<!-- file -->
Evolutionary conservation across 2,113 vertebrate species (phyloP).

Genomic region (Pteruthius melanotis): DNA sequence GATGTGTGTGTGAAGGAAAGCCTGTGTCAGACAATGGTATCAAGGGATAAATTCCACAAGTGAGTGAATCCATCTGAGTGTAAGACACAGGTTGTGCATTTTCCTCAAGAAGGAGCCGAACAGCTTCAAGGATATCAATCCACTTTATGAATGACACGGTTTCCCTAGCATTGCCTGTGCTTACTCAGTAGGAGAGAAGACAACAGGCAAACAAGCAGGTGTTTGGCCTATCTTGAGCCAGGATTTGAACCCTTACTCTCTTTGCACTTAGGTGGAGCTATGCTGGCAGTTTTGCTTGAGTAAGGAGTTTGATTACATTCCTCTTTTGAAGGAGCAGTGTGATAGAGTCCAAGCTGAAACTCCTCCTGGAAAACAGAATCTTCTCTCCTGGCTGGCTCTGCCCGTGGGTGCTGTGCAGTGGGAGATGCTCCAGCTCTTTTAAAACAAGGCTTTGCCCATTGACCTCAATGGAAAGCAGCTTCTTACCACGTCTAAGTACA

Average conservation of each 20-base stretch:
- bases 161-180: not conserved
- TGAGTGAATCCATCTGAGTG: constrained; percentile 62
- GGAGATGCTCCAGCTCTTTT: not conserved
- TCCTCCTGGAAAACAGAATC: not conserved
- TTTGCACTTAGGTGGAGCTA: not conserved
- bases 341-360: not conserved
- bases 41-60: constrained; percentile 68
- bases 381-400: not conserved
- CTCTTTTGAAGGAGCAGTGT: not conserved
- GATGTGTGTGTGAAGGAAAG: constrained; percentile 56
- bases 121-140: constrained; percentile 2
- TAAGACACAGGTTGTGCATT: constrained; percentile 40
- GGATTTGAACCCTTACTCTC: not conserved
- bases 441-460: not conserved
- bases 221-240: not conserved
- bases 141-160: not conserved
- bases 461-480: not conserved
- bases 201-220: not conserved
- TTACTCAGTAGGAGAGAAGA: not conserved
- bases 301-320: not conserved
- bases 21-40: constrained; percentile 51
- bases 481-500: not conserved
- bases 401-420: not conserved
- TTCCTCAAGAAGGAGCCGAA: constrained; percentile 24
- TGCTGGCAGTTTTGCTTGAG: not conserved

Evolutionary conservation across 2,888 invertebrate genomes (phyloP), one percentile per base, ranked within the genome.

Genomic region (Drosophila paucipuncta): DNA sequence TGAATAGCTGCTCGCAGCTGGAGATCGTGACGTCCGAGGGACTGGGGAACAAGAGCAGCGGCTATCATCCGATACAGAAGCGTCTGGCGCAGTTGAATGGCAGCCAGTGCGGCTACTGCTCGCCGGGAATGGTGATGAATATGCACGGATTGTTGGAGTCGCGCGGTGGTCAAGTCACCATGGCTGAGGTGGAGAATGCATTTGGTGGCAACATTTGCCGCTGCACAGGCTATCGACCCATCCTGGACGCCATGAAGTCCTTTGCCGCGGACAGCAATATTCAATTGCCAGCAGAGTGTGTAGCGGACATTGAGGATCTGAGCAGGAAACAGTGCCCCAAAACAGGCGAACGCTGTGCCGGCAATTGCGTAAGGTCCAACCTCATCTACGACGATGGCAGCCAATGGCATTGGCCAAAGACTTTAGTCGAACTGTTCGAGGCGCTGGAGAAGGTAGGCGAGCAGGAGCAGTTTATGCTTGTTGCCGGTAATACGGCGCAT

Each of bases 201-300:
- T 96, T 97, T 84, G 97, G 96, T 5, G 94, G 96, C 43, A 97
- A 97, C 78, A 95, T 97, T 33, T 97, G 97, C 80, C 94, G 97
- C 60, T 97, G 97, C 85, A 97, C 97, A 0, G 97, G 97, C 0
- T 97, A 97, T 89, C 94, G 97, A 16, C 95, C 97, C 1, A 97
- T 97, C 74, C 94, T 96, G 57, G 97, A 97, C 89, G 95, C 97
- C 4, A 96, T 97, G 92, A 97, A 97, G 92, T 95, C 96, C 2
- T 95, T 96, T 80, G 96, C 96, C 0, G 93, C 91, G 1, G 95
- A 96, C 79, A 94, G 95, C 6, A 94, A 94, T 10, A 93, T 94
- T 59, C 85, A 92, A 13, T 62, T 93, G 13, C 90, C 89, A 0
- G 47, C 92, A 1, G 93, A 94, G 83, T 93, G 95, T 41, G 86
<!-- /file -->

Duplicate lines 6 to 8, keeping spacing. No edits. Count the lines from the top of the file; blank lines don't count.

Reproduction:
- GGAGATGCTCCAGCTCTTTT: not conserved
- TCCTCCTGGAAAACAGAATC: not conserved
- TTTGCACTTAGGTGGAGCTA: not conserved